In 2012, Kathryn Bigelow showed a successful helicopter mission in “Zero Dark Thirty.”
Now, Barbara Kopple tackles the opposite in a failed mission that likely cost President Jimmy Carter reelection in the new documentary “Desert One,” which opened in select cities over the weekend and will become available everywhere on demand Sept. 4.
WTOP caught up with the two-time Oscar winner about the making of the harrowing film, which chronicles the 40th anniversary of the 1980 mission by U.S. Special Forces to rescue 52 American hostages in Iran — only for everything to go horribly wrong.
“It was sort of Murphy’s Law,” Kopple told WTOP. “They needed to have six working helicopters and they didn’t. A helicopter crashed into a C-130. … It’s a story that needed to be told. It’s a story about heroism. It’s a story about the horrors of war and also the roots of the conflict between the United States and the Iranian government.”
For the actual mission, Kopple uses animation to recreate the military maneuvers.
“We had this wonderful Iranian animator,” Kopple said. “When [the vets] looked at the film and saw it for the first time, they said, ‘This is what happened! How did you do it? How did you make it almost exactly as we remember it?’ Our team really studied the helicopters and the airplane … and what it would look like if they crashed.”
She also uses exclusive audio from confidential calls between President Carter, Vice President Walter Mondale and their generals as frustration turns to exasperation.
“That’s never been seen [or heard] before,” Kopple said. “This was a secret mission, and in this secret mission, there were no photos, there was no footage, and so this is almost as if you’re reliving it. You’re reliving history.”
Suddenly, the sound drops out to show still images of charred bodies in the rubble.
“It’s all about the horrors of war,” Kopple said. “You can’t homogenize this stuff. You have to know that when you make a decision, you take a risk and you make the choice to do something like this, that really horrific things happen.”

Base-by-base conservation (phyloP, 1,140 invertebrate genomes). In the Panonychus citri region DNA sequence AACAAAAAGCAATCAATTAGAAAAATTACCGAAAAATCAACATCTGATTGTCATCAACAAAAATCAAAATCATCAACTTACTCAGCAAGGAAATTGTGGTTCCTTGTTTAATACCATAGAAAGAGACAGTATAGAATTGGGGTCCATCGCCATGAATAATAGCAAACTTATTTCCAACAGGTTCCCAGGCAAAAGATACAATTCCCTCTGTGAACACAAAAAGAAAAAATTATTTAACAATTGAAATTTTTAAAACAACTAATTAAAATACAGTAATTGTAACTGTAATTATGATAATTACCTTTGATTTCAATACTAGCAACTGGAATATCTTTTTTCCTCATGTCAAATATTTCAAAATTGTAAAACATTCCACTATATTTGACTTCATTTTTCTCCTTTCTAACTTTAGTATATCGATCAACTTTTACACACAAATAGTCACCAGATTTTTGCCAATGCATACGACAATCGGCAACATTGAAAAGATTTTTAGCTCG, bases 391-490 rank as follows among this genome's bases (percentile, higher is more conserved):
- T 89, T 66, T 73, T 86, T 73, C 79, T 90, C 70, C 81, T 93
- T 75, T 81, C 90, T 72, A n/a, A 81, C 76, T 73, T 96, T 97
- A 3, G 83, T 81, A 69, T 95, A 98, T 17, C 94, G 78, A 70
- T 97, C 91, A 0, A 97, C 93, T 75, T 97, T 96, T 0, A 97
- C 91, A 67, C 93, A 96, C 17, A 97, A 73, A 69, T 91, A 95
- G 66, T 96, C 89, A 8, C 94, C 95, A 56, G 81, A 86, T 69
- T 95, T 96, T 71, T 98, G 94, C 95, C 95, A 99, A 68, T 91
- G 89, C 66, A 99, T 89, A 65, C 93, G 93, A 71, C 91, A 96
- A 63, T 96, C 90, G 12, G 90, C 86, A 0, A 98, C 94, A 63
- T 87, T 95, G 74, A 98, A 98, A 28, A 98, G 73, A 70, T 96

Not only does Kopple piece together archival photos and audio from 1980, but she also conducts new interviews with the subjects, including President Carter himself.
“It took me three months to be able to talk to him for 19 minutes and 47 seconds,” Kopple said. “Bernie Aronson, who was Mondale’s speechwriter, [and] Gerry Rafshoon, who did the campaign for Carter, put in a few good words for us. Finally, one day, I pick up my cell phone and this guy says, … ‘We’ve decided we’re going to let you come.'”
It was a tough subject for Carter to relive, having lost reelection after the doomed mission. Kopple shows how Carter was pressured by public opinion and Republican rivals to be tougher on Iran. It backfired, as Ayatollah Khomeini released the hostages one minute after President Ronald Reagan was inaugurated as a final insult to injury.
“[Carter] wanted to be diplomatic,” Kopple said. “He decided to shelter the Shah like every other president had done, which was probably not the best idea. Khomeini was really mad at him and thought he was the devil and the only way he would talk with President Carter was if he brought the Shah back. He didn’t bring the Shah back.”
Still, watching the film, you get the sense that Carter cared less about the political ramifications as his personal heartbreak knowing that eight Americans lost their lives.
“He said that he was heartbroken,” Kopple said. “He said that when he was very young, his father had died and he thought that would be the most chilling and heartbreaking thing that would ever happen to him. But when he heard about what happened here and that eight men died, he felt those same feelings coming up again.”
Most heartbreaking are interviews with the veterans, who choke up with emotion.
“Interviewing the guys was so powerful because this is something that they didn’t talk about,” Kopple said. “When they finally had the moment — the 40th anniversary — to really dig deep and let it all out, the stories were astounding. … To see how this has affected their whole lives, and not only their lives, but the lives of their families.”
Kopple has long documented American families, winning Oscars by chronicling labor disputes, first with the 1973 Kentucky coal mining strike in “Harlan County, USA” (1976), then the 1985 Minnesota meatpacking strike in “American Dream” (1981).
“[‘Harlan County, USA ‘] was quite extraordinary because I learned what life and death was all about,” Kopple said. “A miner was killed by a company foreman. … It just taught me so much about the strength of human beings and how standing up is so critically important [and] that if you stand up, others will stand up with you.”